The state’s health department allows local health departments to make decisions that allow parents to avoid 10-day COVID-19 quarantines.
The Ministry of Health issued a note to “Test to stay” guidelines that would allow children to return to school after symptoms of COVID-19 disappear, allowing children to test out of quarantine and creating an exemption from weekly testing for unvaccinated staff or teacher testing for recently recovered COVID-19 cases.
The test to stay would allow students who are in close contact with someone with COVID-19 to stay in school as long as they take a COVID-19 test every day for seven days after being exposed. The state health department does not recommend local health departments to use the test to stay, but gives them the option.
“At this time, the (state health department) does not recommend (test to stay),” said the note. “However, if LHDs (local health departments) choose to allow (the test to stay) in schools under their jurisdiction, (the state health department) encourages them to ensure the following:
The school / district must have a written protocol that: (A) Consider equity (i.e.
See SCHOOL, (B) includes transmission follow-up actions (eg, contact tracing) in the event that an individual is positive. And (C) other factors deemed essential or important by the LHD or the school.
Daily testing should be performed and results received before the start of the school day, and positive individuals should be excluded / isolated according to existing procedures.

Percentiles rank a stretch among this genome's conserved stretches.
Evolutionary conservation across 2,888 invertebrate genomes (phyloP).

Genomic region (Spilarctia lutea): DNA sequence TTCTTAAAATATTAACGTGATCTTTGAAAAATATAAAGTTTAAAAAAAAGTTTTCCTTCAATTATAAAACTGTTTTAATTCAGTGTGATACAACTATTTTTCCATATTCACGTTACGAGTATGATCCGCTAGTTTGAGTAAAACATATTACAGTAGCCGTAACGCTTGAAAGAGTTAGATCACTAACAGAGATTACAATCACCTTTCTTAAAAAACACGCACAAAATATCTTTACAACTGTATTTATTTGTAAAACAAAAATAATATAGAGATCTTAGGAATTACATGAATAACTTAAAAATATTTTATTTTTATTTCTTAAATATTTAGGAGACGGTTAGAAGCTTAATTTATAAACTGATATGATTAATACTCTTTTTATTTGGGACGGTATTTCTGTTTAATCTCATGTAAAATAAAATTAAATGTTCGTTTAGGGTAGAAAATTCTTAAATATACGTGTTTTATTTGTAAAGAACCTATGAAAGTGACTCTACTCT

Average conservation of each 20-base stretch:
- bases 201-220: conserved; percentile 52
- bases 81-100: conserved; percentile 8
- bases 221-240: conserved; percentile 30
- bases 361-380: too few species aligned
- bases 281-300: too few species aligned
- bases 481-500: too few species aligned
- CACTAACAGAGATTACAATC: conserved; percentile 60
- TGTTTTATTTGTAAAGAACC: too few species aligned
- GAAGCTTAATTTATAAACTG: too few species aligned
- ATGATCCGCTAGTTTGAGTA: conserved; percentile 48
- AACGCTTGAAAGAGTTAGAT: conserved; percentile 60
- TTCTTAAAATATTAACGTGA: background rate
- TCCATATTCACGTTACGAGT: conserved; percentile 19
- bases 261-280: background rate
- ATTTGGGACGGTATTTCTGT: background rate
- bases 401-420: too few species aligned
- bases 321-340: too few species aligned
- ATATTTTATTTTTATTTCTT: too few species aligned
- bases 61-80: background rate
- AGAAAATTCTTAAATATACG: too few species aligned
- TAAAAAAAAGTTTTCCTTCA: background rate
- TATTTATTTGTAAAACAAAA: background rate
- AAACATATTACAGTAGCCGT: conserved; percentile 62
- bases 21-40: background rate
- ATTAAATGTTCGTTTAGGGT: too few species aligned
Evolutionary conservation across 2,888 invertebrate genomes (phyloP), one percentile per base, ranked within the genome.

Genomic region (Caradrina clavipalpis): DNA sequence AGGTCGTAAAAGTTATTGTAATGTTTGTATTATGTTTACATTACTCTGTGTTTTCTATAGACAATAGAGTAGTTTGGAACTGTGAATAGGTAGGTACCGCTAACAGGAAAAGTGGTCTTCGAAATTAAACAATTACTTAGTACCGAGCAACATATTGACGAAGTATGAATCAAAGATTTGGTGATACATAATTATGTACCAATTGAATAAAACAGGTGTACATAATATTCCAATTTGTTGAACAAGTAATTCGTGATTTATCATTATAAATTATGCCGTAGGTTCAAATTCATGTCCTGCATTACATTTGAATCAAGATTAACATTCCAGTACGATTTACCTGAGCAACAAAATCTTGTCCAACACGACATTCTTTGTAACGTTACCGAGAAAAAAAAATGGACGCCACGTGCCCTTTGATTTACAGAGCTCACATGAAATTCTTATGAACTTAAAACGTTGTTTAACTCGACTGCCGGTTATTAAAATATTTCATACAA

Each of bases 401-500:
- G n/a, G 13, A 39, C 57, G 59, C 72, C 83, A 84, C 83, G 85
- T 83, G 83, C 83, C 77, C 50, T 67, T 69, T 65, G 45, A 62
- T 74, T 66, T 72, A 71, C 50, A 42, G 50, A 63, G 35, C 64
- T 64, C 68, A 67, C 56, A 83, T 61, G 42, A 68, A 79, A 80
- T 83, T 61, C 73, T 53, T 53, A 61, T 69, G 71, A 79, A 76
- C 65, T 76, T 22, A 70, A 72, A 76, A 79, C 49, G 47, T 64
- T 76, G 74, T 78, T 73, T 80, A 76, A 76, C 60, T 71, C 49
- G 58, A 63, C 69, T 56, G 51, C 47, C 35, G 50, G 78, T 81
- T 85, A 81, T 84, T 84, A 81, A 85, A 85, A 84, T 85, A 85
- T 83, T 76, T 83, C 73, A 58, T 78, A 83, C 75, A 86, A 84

If the test is performed in an unattended environment (for example, at home), a mechanism to ensure that the test is performed correctly and on the right person should exist.
The exposed person who is allowed to remain in school through the TTS should always be quarantined outside of teaching / academic periods (weekends / holidays when the seven day period of the TTS is still active, but no school test required; after school / evening; no community activities or extracurricular participation including clubs, sports, arts / performing arts activities, etc.).
Massachusetts uses testing protocols to stay. According to the Associated Press, more than 2,200 Massachusetts schools have signed up to participate in at least one of three types of COVID-19 tests: test-and-stay, symptomatic tests, and pooled tests, which allow schools to test for samples in batches, then individually if COVID-19 is detected in the pooled batch.
Since the start of the school year, pooled test results show pool positivity rates of less than 1%, and the test and stay – which is used to test for close contact – has saved an estimated 25,000. school days for students who would otherwise have had to quarantine, the Republican governor said.
The test to stay has also resulted in a shortage of staff in schools to meet the demand for testing. Massachusetts Governor Charlie Baker last week activated up to 450 members of the Massachusetts National Guard, up to 200 of whom will help with COVID-19 testing at school. The company responsible for handling the Massachusetts tests struggled to keep up with demand. Of the more than 2,200 schools to enroll, 1,410 had tested to stay, symptomatic or clustered the week of Oct. 17, according to the Massachusetts Department of Elementary and Secondary Education.
The Centers for Disease Control has yet to approve the test to stay, but CDC director Dr. Rochelle Walensky said the CDC is working with states to assess the test to stay, with further advice to come.
“So we are working with states to assess a testing policy to stay as a promising potential new strategy for schools,” Welensky said on October 13. “And we anticipate that there will be directives to come.”